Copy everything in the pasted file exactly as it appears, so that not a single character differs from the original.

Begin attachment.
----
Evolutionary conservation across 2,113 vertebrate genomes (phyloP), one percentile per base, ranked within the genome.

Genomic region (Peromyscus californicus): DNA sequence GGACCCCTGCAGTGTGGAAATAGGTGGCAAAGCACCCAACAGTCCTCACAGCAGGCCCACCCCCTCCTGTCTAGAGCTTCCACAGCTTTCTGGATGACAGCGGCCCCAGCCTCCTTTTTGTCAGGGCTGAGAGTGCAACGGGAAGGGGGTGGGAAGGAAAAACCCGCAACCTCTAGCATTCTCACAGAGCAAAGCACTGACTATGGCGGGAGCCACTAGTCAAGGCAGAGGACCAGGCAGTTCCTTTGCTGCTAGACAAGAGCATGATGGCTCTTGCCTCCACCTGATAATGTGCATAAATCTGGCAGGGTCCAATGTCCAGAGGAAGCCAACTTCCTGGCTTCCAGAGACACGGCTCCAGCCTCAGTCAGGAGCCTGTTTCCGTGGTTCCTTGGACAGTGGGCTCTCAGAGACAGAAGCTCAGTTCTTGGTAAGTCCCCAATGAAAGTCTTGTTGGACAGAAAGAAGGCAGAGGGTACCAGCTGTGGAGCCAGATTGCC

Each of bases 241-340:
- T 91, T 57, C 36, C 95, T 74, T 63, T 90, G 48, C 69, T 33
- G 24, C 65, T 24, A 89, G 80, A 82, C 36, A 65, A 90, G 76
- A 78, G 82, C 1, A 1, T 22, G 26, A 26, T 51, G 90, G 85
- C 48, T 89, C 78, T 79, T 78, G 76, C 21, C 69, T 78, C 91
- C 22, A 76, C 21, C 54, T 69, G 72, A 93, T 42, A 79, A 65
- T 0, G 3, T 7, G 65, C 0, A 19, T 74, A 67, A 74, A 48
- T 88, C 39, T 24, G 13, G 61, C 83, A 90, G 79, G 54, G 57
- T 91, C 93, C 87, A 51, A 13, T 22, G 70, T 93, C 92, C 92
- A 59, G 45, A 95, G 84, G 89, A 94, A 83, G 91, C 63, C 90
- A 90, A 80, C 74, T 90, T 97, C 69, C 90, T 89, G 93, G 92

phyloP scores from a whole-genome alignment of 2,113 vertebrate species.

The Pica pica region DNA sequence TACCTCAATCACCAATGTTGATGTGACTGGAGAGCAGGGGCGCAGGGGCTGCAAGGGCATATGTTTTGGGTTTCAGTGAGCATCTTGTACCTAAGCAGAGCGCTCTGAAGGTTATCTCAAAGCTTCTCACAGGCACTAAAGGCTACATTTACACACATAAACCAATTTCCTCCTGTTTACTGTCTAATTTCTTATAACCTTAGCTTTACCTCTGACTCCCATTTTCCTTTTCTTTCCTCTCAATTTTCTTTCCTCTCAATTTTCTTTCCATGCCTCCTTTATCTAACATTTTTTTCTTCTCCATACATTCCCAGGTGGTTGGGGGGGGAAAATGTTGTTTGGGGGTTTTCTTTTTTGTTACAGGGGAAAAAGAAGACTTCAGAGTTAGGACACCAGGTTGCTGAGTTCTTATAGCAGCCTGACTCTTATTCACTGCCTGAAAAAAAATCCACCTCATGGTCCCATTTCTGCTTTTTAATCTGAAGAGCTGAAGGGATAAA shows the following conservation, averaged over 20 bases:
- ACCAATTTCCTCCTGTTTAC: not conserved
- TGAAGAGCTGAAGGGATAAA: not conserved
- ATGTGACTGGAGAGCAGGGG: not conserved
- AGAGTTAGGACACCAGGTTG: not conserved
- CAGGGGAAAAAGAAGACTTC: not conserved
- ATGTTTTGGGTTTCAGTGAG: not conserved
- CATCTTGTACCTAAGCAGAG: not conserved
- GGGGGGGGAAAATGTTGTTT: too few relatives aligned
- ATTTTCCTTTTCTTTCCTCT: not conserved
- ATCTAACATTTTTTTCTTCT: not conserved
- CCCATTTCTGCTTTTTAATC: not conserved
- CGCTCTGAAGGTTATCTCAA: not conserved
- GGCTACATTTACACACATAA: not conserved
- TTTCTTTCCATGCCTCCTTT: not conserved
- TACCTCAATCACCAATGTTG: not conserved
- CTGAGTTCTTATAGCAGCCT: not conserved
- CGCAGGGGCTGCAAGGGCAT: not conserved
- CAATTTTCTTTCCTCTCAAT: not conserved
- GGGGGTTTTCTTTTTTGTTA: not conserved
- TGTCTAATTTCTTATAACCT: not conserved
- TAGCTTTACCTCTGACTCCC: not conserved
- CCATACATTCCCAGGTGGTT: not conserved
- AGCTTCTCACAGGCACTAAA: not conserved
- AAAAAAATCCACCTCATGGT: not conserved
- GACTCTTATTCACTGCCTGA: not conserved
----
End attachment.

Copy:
Evolutionary conservation across 2,113 vertebrate genomes (phyloP), one percentile per base, ranked within the genome.

Genomic region (Peromyscus californicus): DNA sequence GGACCCCTGCAGTGTGGAAATAGGTGGCAAAGCACCCAACAGTCCTCACAGCAGGCCCACCCCCTCCTGTCTAGAGCTTCCACAGCTTTCTGGATGACAGCGGCCCCAGCCTCCTTTTTGTCAGGGCTGAGAGTGCAACGGGAAGGGGGTGGGAAGGAAAAACCCGCAACCTCTAGCATTCTCACAGAGCAAAGCACTGACTATGGCGGGAGCCACTAGTCAAGGCAGAGGACCAGGCAGTTCCTTTGCTGCTAGACAAGAGCATGATGGCTCTTGCCTCCACCTGATAATGTGCATAAATCTGGCAGGGTCCAATGTCCAGAGGAAGCCAACTTCCTGGCTTCCAGAGACACGGCTCCAGCCTCAGTCAGGAGCCTGTTTCCGTGGTTCCTTGGACAGTGGGCTCTCAGAGACAGAAGCTCAGTTCTTGGTAAGTCCCCAATGAAAGTCTTGTTGGACAGAAAGAAGGCAGAGGGTACCAGCTGTGGAGCCAGATTGCC

Each of bases 241-340:
- T 91, T 57, C 36, C 95, T 74, T 63, T 90, G 48, C 69, T 33
- G 24, C 65, T 24, A 89, G 80, A 82, C 36, A 65, A 90, G 76
- A 78, G 82, C 1, A 1, T 22, G 26, A 26, T 51, G 90, G 85
- C 48, T 89, C 78, T 79, T 78, G 76, C 21, C 69, T 78, C 91
- C 22, A 76, C 21, C 54, T 69, G 72, A 93, T 42, A 79, A 65
- T 0, G 3, T 7, G 65, C 0, A 19, T 74, A 67, A 74, A 48
- T 88, C 39, T 24, G 13, G 61, C 83, A 90, G 79, G 54, G 57
- T 91, C 93, C 87, A 51, A 13, T 22, G 70, T 93, C 92, C 92
- A 59, G 45, A 95, G 84, G 89, A 94, A 83, G 91, C 63, C 90
- A 90, A 80, C 74, T 90, T 97, C 69, C 90, T 89, G 93, G 92

phyloP scores from a whole-genome alignment of 2,113 vertebrate species.

The Pica pica region DNA sequence TACCTCAATCACCAATGTTGATGTGACTGGAGAGCAGGGGCGCAGGGGCTGCAAGGGCATATGTTTTGGGTTTCAGTGAGCATCTTGTACCTAAGCAGAGCGCTCTGAAGGTTATCTCAAAGCTTCTCACAGGCACTAAAGGCTACATTTACACACATAAACCAATTTCCTCCTGTTTACTGTCTAATTTCTTATAACCTTAGCTTTACCTCTGACTCCCATTTTCCTTTTCTTTCCTCTCAATTTTCTTTCCTCTCAATTTTCTTTCCATGCCTCCTTTATCTAACATTTTTTTCTTCTCCATACATTCCCAGGTGGTTGGGGGGGGAAAATGTTGTTTGGGGGTTTTCTTTTTTGTTACAGGGGAAAAAGAAGACTTCAGAGTTAGGACACCAGGTTGCTGAGTTCTTATAGCAGCCTGACTCTTATTCACTGCCTGAAAAAAAATCCACCTCATGGTCCCATTTCTGCTTTTTAATCTGAAGAGCTGAAGGGATAAA shows the following conservation, averaged over 20 bases:
- ACCAATTTCCTCCTGTTTAC: not conserved
- TGAAGAGCTGAAGGGATAAA: not conserved
- ATGTGACTGGAGAGCAGGGG: not conserved
- AGAGTTAGGACACCAGGTTG: not conserved
- CAGGGGAAAAAGAAGACTTC: not conserved
- ATGTTTTGGGTTTCAGTGAG: not conserved
- CATCTTGTACCTAAGCAGAG: not conserved
- GGGGGGGGAAAATGTTGTTT: too few relatives aligned
- ATTTTCCTTTTCTTTCCTCT: not conserved
- ATCTAACATTTTTTTCTTCT: not conserved
- CCCATTTCTGCTTTTTAATC: not conserved
- CGCTCTGAAGGTTATCTCAA: not conserved
- GGCTACATTTACACACATAA: not conserved
- TTTCTTTCCATGCCTCCTTT: not conserved
- TACCTCAATCACCAATGTTG: not conserved
- CTGAGTTCTTATAGCAGCCT: not conserved
- CGCAGGGGCTGCAAGGGCAT: not conserved
- CAATTTTCTTTCCTCTCAAT: not conserved
- GGGGGTTTTCTTTTTTGTTA: not conserved
- TGTCTAATTTCTTATAACCT: not conserved
- TAGCTTTACCTCTGACTCCC: not conserved
- CCATACATTCCCAGGTGGTT: not conserved
- AGCTTCTCACAGGCACTAAA: not conserved
- AAAAAAATCCACCTCATGGT: not conserved
- GACTCTTATTCACTGCCTGA: not conserved